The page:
Monday, May 14, 2012

"New York at War" by Steven H. Jaffe (2012)

With the exception of the American Revolution, and later the Civil War Draft Riots, New York City has managed to escape the ravages of war. Yet, she has played a major part in every war since Henry Hudson first sailed up the Narrows and into the Hudson River in 1609. Author Steven Jaffe has done an admirable job of chronicling the history of war in the New York during the 4 centuries since then.

Beginning with Henry Hudson sending 5 men to explore the northern reaches of the lower Bay, during which sailor John Colman was killed by an arrow from one of the local Indian tribes, the book takes on the Indian Wars, before delving into the American Revolution. Washington’s retreat from Brooklyn, across Manhattan, is covered very well, as are the “hulks” in Wallabout Bay, the site of today’s Brooklyn Navy Yard. The “hulks” were the British prison ships, aboard which thousands perished from want of food, water, clothing and sheer cruelty on the part of the British.
The War of 1812 brought panic to the city, as it prepared for an invasion which never came. The forts which were built during this period made any thought of invading New York from the sea impossible 50 years later when the nation was torn by Civil War.

The Civil War seems almost lacking in the memories of New Yorkers, mainly because no battle was ever fought that far North. But the city teemed with danger during this period as Confederate sympathizers from Canada plotted to burn the city to the ground, destroying the manufacturing, and banking facilities, which enabled the North to cripple the South. That plot was unsuccessful, doing nowhere near the damage caused by the Draft Riots of 1863. Those riots were largely caused by the friction between freed African-Americans, and the newly arrived Irish, as they struggled for jobs. There was also an economic reason behind the riots. Poor white Irish citizens could not afford to pay a substitute to do their fighting, meaning that an unduly large number of the soldiers conscripted were Irish. These riots diverted thousands of troops from Gettysburg, and had the potential of causing the Union to lose the war.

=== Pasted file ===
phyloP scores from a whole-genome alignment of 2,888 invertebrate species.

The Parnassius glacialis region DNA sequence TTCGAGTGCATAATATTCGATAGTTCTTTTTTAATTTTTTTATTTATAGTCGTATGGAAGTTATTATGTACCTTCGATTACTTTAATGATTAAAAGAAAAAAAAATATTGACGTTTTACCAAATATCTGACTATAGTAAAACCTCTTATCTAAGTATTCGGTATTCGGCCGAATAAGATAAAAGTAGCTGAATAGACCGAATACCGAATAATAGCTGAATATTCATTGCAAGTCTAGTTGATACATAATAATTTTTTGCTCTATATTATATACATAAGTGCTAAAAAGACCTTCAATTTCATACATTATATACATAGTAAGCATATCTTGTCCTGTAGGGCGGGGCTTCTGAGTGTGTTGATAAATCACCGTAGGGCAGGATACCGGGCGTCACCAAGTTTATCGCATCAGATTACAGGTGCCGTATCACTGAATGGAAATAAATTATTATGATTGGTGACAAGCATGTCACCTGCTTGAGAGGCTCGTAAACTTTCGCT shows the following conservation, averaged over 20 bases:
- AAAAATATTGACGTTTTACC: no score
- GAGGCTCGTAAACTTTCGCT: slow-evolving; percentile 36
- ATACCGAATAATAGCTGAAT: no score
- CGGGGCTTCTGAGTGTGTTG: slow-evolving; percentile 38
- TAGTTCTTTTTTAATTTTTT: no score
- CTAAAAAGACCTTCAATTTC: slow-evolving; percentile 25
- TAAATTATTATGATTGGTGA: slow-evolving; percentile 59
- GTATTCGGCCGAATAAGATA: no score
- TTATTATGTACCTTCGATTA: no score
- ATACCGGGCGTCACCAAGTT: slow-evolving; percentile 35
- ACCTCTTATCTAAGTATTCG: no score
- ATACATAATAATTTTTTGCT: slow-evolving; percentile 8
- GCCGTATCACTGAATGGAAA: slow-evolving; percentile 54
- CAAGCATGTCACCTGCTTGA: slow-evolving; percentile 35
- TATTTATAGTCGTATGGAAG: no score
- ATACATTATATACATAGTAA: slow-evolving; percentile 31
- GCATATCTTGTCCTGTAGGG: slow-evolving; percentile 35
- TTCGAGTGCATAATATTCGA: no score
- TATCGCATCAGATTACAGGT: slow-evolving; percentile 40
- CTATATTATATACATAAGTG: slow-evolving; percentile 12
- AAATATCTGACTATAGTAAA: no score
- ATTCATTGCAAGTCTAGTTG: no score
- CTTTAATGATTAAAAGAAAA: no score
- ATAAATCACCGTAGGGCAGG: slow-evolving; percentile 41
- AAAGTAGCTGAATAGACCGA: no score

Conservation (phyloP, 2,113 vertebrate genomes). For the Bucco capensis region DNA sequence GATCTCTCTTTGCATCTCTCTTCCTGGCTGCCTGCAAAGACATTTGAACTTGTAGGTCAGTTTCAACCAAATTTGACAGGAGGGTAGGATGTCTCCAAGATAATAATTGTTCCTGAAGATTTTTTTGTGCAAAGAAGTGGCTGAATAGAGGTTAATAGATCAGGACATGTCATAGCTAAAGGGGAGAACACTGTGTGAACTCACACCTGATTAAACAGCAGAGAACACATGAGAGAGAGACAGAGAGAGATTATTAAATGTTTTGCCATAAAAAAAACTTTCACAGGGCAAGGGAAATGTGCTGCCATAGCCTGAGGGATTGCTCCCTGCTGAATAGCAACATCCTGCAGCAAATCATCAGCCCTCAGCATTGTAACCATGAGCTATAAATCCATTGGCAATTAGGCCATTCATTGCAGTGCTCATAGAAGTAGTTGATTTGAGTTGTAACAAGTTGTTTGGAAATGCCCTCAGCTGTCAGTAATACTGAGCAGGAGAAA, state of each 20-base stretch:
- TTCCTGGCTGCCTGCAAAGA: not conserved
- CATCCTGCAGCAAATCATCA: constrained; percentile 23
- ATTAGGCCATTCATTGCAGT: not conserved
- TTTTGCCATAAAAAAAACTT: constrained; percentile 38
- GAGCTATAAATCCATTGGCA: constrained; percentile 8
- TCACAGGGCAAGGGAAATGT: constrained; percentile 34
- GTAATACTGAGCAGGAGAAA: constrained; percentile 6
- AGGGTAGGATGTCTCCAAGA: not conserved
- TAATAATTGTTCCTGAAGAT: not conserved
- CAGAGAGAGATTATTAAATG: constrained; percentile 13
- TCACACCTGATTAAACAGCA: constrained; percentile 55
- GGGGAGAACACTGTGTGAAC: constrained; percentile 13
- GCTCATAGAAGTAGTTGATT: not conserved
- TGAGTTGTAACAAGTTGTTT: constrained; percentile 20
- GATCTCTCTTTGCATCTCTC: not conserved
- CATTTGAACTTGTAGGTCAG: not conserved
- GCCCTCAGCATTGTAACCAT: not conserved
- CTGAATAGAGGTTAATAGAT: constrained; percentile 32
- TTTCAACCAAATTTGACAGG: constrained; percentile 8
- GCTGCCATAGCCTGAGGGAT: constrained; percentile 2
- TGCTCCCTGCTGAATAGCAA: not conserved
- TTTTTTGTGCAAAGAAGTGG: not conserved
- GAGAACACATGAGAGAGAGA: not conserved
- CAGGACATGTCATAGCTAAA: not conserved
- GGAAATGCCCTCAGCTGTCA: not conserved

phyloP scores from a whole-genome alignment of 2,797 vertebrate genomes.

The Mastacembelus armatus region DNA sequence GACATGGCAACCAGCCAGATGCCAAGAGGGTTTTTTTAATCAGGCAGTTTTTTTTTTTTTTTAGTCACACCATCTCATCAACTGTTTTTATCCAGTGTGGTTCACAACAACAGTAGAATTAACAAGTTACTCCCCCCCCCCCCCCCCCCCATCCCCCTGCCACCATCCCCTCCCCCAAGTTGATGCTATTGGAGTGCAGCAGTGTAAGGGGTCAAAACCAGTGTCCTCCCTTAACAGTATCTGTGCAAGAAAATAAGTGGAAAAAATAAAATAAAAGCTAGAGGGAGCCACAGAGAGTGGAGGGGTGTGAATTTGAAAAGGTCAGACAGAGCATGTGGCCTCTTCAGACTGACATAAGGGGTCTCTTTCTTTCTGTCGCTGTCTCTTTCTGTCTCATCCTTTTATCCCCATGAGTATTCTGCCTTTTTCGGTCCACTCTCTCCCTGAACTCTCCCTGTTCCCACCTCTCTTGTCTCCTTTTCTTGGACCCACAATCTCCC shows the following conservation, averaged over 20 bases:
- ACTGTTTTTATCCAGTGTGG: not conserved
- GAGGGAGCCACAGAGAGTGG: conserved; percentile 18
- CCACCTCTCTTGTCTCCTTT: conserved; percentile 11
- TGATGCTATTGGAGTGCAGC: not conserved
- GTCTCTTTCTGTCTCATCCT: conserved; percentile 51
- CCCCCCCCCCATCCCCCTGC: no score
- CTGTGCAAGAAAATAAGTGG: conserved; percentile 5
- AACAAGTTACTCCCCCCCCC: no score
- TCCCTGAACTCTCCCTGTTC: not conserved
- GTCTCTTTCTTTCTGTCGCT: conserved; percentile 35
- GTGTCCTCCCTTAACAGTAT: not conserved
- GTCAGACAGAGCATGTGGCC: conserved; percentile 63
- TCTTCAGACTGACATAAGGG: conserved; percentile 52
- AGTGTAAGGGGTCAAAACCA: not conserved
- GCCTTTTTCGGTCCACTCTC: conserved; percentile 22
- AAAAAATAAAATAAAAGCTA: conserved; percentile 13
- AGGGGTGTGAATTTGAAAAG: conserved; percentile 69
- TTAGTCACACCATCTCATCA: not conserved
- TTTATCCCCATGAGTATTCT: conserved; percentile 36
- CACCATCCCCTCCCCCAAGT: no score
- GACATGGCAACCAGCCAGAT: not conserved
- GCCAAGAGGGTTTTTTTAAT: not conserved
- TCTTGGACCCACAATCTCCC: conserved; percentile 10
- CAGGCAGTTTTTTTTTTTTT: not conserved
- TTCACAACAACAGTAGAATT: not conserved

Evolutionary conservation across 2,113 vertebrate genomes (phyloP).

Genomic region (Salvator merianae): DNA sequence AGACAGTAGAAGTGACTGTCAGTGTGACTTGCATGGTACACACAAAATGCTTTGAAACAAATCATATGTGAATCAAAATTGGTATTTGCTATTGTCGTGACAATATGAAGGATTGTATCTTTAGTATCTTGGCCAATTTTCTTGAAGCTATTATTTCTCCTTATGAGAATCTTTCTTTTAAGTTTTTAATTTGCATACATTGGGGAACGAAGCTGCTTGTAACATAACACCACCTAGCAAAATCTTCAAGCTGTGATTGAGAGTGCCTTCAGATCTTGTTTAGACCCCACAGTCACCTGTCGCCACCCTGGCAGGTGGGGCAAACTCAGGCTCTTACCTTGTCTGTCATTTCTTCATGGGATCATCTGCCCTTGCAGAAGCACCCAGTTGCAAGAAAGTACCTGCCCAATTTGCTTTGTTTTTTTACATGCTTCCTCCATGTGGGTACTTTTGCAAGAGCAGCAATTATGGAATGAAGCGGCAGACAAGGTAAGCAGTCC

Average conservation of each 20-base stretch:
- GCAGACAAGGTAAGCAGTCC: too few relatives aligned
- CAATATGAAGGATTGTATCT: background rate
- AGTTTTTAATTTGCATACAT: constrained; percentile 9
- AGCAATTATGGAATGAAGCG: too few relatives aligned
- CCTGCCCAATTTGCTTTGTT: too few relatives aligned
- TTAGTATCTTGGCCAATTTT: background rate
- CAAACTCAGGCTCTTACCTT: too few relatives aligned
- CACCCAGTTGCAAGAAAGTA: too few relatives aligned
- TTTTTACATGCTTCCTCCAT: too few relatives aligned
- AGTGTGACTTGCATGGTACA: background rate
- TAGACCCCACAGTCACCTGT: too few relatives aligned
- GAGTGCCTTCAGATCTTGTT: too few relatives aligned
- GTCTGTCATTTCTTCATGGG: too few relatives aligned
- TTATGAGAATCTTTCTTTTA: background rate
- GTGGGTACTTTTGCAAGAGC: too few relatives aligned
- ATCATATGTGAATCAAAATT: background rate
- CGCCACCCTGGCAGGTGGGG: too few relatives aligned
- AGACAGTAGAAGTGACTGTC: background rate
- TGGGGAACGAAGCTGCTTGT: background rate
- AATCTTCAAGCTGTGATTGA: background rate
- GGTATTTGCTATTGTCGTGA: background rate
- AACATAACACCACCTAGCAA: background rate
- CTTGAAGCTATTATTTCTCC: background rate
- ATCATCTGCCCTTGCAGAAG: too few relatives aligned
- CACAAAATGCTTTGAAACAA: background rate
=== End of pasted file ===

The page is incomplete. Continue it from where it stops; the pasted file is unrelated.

The Spanish-American War was very much a "New York" war. Although there was no violence; or even riots; caused by the war, the war itself was largely the creation of New York newspapers and “yellow journalism.”

The First World War was a bit more complicated for the city. The warring powers were divided into 2 camps; the Allied Powers of England, France, Italy and Russia; and the Central Powers of Germany, Austria-Hungary, and the Ottoman Empire. With the city composed of so many different nationalities, loyalties ran the gamut. The impact of the outbreak of war in Europe was so great, that the stock market was closed for 4 months in fear of a financial panic.